“It’s the community’s district and it’s the community’s bond program. So if the community, you know, approved these bonds for school construction, they’re used for school construction,” she said. “We’re not getting any negative feedback in my office, so I assume everybody’s happy.”
On a Thursday afternoon, parents drove up the hillside to pick up their kindergartners at Vista Del Mar Elementary. A reporter asked several of them if they knew how their children’s school was paid for. None of the parents knew about the bonds or what the final cost would be.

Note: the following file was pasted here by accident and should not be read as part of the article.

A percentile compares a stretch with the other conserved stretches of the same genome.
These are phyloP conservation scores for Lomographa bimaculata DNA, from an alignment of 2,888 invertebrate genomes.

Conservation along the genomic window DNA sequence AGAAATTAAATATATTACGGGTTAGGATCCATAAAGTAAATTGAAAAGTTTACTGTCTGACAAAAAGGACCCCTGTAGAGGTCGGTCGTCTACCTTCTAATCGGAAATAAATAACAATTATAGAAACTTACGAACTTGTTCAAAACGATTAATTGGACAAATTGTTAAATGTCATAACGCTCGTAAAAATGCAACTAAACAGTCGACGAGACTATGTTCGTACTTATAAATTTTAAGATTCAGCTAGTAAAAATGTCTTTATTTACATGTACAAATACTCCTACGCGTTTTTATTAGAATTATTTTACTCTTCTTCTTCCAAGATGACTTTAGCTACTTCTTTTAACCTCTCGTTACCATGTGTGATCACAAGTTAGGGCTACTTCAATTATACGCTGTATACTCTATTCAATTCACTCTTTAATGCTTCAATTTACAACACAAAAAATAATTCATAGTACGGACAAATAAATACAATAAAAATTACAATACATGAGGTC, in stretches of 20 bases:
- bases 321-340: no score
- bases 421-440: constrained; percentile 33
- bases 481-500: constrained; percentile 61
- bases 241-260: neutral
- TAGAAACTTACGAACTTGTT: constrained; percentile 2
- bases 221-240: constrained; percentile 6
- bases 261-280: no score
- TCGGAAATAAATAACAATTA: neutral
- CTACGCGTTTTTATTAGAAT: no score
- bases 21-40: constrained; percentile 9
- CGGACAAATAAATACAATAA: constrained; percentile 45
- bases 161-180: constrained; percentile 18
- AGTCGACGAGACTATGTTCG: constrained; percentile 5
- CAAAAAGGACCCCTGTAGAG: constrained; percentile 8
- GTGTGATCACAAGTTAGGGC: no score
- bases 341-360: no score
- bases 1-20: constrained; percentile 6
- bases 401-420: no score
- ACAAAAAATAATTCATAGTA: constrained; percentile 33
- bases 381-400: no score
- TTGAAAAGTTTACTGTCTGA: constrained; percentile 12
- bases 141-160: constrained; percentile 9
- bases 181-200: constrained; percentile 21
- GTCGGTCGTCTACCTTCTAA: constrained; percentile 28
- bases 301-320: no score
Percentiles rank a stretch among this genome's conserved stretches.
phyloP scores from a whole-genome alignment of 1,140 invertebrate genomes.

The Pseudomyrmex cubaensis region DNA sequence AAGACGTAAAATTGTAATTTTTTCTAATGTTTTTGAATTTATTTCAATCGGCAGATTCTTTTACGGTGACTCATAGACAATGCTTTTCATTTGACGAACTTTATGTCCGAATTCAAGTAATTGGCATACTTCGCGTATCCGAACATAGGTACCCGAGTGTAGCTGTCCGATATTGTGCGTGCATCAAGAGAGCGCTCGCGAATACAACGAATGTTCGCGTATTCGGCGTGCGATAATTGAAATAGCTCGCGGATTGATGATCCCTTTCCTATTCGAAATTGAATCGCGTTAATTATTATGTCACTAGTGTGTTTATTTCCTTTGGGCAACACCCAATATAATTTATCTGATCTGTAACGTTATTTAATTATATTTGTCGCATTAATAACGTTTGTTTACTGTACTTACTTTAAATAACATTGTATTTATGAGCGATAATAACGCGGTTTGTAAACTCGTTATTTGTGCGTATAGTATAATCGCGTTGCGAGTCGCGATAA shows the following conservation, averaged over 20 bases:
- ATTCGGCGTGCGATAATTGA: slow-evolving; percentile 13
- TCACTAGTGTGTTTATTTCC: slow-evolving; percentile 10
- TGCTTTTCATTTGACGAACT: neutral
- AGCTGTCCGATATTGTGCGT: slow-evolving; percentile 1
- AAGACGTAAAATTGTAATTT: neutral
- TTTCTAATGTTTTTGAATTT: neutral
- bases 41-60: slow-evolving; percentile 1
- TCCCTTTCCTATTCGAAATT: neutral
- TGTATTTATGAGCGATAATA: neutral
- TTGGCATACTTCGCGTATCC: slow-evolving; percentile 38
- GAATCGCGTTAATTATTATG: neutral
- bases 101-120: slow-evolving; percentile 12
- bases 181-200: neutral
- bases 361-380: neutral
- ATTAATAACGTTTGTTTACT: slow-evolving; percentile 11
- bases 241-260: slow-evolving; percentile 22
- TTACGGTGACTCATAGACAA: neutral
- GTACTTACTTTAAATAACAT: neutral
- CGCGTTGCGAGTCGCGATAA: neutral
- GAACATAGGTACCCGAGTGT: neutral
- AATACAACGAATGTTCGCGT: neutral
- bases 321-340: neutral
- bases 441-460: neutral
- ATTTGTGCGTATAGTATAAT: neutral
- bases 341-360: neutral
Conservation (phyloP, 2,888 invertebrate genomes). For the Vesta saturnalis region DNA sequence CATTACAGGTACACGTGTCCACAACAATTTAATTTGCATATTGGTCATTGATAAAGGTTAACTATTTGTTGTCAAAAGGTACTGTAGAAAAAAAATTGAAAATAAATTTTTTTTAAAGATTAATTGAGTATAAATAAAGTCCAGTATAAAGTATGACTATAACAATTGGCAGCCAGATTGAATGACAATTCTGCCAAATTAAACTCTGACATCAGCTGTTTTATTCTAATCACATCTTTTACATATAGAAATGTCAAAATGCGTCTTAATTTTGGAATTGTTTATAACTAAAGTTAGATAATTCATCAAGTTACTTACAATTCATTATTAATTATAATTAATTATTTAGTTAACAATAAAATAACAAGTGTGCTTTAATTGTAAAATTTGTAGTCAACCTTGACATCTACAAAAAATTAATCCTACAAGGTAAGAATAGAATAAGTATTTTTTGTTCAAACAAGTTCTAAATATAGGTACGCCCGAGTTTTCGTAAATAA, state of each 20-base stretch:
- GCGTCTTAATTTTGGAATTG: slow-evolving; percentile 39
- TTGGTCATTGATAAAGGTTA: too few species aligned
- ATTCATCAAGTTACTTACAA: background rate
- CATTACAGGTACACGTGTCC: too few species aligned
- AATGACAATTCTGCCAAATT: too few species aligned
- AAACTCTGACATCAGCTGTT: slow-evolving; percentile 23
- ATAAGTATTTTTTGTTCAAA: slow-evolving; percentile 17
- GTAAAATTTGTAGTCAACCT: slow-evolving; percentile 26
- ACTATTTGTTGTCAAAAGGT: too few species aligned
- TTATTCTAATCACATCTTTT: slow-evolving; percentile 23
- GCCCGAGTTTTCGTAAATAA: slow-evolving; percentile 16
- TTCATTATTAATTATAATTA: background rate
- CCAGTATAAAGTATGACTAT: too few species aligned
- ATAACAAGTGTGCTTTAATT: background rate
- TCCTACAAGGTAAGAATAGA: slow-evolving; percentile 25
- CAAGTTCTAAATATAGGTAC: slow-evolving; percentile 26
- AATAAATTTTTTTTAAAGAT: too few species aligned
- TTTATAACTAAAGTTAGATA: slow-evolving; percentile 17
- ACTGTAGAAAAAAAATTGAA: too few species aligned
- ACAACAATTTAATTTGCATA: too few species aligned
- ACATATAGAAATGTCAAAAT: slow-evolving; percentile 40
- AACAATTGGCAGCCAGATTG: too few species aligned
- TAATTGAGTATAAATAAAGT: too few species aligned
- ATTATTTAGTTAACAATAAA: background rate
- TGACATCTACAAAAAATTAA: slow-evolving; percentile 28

“I want a nicer neighborhood, of course,” Arnel Elmido said as he picked up his daughter. “I want a nicer school, you know.”
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Investigative Assistant Madison Hopkins contributed to this report.